40: “Winter of Our Discontent” Part One – Twickenham

February 4, 2016

Podcast, Podcasting

SATB 40
In this special extended episode, Richard and Robert provide a thorough day-by-day overview of the first two weeks of the “Get Back” / Let It Be sessions, including George’s walk-out. Songs include: “Get Back,” “All Things Must Pass,” “Let It Be,” and “Madman.”  

Feb
ruary 2016 is here and so is the Something About The Beatles 2016 calendar – get one of the copies in stock now here and specially priced!

 

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    30 Responses to “40: “Winter of Our Discontent” Part One – Twickenham”

    1. King Kevin Says:

      Fantastic show, guys. The official histories seem to unfairly demonize Paul for the Get Back bad vibes, but George and John’s relationship really was at the crux of it all. And George ends up going with Klein partially to get back in good with John later in the year. Macca is living out a Greek Tragedy here, and it haunts him still.

      Reply

      • Us Says:

        Well said, Kevin!

        Reply

        • James Says:

          Agreed. The breakup had more to do with George and John. George wanted to collaborate with John and John wanted to collaborate with Yoko. I realize it is Beatle fan doctrine now to lament the “underappreciation” of George but consider something: if The Beatles were to continue, John was looking to fuse Little Richard with the Avant Garde (and what better collaborators than Paul and Yoko in that project? Imagine what those two could have done!). Aside from George’s real nastiness toward Yoko, John was likely bored by “All Things Must Pass” and “Hear Me Lord”—two songs that were they to sit alongside “Let it Be” and “The Long and Winding Road” could have made for a real snooze. I thought we were making a f’in rock record, not conducting a seminar on religious sentiment in pop.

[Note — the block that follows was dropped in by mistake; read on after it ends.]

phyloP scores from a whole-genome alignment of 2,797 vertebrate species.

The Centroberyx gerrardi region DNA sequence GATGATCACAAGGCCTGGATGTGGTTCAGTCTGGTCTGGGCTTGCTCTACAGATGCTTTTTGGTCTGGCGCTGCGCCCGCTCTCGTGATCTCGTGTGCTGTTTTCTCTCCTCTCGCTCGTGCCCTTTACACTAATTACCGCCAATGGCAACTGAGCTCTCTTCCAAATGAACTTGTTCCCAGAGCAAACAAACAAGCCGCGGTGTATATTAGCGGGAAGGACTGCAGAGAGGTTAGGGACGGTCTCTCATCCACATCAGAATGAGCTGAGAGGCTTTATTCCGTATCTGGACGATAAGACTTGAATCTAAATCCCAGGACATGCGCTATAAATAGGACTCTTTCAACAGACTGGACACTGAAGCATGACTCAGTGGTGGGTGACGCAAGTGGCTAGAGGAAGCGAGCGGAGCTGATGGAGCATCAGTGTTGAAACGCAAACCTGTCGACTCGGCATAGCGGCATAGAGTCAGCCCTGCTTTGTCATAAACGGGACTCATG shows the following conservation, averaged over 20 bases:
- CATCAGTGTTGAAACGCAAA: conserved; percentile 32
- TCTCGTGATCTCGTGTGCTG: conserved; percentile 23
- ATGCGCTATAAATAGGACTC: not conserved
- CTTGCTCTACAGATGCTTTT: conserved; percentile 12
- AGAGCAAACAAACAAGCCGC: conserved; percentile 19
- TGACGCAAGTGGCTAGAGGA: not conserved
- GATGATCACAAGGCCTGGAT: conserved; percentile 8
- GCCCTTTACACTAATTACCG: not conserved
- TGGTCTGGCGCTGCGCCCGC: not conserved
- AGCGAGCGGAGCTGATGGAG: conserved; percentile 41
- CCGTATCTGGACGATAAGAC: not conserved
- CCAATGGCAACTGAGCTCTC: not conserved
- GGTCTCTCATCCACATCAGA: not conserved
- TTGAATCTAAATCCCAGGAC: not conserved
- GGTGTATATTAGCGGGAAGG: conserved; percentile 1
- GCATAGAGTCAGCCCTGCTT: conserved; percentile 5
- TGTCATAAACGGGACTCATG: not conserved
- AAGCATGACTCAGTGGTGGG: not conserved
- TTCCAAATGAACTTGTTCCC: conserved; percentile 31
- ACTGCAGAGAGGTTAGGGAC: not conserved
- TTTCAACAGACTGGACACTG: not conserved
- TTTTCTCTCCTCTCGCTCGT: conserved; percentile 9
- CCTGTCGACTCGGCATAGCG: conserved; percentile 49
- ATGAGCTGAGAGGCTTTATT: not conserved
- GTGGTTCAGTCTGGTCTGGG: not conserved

Reply

      • Baby Sneaks Says:

        Totally agree. This was the best two hours of Beatles I have had since I finished the Lewisohn book.

        Reply

    2. RB Says:

      Reminds me of film director Billy Wilder describing Twentieth Century Fox president Spyros Skouras as “the only Greek tragedy I know…”

      Reply

    3. Luigi Ziccarelli Says:

      Totally agree .. Paul totally got the shaft here.. Wonder how George felt about John wanting to replace him with Clapton.??? Tony Bramwell in his Magical Mystery Toours book discussed how the fight between Paul and George on screen was spearheaded by George’s misplaced anger over Yoko

      Reply

    4. Dennis O'Neal Says:

      I always thought the Let It Be film was poorly edited. Actually it looks like a rough edit .I find it hard to believe United Artists really thought this was properly directed. My 2 cents again. Dennis

      Reply

      • Us Says:

        We’ll be doing an entirely separate show on Let It Be, the film, which merits a close look as the abomination it is.

        Reply

        • WingsJer Says:

          If this ever gets released on Blu-ray/DVD, how about 1 disc of the original movie and disc #2 as a recut and extended version. I always thought Lindsay-Hogg was over his head a bit with this. However in his defense a lot of indecisiveness reigned in the Beatles world in January 1969.

          Reply

    5. Duncan Says: